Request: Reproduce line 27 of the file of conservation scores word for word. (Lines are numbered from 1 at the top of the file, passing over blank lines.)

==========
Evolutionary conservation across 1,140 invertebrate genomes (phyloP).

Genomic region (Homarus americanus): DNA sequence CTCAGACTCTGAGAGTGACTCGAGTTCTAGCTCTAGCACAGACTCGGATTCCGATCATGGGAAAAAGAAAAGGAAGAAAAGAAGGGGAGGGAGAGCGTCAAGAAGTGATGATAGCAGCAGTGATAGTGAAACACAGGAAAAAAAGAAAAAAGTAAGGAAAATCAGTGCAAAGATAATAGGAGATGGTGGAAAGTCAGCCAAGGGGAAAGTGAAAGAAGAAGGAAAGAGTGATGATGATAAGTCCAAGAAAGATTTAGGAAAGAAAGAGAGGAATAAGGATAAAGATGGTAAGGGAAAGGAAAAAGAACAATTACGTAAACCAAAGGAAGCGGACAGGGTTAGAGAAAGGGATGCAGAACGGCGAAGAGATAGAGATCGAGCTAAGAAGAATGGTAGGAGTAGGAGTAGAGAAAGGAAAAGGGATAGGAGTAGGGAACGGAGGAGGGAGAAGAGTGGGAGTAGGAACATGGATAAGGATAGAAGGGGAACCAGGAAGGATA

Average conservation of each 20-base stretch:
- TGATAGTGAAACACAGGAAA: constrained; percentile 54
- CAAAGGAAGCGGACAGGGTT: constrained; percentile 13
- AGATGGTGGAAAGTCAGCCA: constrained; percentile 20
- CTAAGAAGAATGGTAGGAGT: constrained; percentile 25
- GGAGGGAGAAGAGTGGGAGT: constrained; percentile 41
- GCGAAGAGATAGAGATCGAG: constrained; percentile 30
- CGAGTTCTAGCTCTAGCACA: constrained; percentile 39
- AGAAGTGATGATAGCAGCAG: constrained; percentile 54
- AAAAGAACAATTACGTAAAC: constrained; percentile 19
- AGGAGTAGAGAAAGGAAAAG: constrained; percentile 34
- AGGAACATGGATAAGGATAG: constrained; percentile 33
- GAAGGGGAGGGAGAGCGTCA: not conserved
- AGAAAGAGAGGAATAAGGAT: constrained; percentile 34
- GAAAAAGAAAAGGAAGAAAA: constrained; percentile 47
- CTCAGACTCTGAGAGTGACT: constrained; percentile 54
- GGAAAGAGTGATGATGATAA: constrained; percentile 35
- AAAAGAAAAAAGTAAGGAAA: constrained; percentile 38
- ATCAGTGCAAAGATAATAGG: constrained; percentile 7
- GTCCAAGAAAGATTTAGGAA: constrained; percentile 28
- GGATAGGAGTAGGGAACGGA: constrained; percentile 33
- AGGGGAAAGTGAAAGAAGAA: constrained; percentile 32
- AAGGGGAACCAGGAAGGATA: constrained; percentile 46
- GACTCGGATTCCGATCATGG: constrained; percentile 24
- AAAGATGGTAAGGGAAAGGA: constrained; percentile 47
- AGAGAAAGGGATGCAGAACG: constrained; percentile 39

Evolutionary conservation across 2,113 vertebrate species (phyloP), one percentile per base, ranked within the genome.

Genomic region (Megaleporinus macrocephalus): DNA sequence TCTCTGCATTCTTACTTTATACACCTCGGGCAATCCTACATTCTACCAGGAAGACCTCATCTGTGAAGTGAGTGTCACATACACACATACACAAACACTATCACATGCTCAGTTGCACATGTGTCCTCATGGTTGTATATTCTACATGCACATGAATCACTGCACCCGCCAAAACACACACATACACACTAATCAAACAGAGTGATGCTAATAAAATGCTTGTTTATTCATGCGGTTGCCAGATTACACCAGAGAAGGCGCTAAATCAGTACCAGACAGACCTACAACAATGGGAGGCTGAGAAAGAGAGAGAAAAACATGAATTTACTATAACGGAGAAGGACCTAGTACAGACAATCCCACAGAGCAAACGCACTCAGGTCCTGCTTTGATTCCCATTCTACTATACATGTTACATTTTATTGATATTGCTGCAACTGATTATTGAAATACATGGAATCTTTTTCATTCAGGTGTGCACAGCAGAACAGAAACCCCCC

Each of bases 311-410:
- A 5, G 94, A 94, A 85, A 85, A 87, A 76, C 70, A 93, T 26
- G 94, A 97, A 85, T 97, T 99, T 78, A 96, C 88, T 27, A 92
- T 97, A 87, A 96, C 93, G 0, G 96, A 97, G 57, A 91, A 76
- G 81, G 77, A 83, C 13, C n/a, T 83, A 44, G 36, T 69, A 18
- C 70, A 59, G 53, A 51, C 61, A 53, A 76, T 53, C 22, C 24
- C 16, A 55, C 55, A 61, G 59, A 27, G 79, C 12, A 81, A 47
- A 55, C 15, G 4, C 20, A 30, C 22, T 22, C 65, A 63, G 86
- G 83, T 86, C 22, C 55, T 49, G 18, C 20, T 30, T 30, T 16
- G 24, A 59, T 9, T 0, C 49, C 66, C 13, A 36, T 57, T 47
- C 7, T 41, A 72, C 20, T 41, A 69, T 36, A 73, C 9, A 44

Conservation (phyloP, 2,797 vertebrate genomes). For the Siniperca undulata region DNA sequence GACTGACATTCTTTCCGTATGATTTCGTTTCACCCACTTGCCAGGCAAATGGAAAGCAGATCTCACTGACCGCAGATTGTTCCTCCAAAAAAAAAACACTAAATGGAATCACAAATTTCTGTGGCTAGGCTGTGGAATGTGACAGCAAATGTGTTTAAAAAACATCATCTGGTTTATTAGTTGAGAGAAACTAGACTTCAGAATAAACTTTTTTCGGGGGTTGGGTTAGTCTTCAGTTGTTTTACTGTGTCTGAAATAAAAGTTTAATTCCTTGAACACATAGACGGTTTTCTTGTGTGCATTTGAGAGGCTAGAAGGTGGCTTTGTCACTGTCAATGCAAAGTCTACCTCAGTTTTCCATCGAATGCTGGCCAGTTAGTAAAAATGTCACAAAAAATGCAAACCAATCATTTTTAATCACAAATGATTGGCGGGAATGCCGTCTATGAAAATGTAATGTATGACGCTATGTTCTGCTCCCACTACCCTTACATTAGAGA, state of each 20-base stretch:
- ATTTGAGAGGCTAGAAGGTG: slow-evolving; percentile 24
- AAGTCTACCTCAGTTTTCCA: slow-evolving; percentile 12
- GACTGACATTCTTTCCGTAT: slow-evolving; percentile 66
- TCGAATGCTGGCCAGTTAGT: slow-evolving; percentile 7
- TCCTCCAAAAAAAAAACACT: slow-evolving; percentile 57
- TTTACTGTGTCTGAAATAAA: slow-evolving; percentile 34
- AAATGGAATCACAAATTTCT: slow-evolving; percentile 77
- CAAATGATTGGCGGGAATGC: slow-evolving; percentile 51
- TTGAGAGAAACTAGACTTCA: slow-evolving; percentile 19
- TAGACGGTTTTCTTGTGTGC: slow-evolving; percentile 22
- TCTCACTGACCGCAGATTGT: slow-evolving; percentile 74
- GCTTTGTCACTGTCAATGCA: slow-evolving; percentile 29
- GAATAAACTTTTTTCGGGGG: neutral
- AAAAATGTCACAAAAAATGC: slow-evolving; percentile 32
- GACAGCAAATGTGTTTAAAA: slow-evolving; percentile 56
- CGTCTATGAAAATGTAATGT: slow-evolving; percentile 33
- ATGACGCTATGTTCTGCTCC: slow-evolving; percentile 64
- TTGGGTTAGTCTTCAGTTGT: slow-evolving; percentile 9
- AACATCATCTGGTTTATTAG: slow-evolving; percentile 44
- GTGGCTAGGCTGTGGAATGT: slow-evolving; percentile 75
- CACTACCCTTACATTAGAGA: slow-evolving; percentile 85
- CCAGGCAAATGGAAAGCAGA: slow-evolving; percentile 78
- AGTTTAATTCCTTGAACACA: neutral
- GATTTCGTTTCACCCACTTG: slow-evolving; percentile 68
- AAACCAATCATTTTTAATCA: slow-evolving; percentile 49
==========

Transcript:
- AAAGATGGTAAGGGAAAGGA: constrained; percentile 47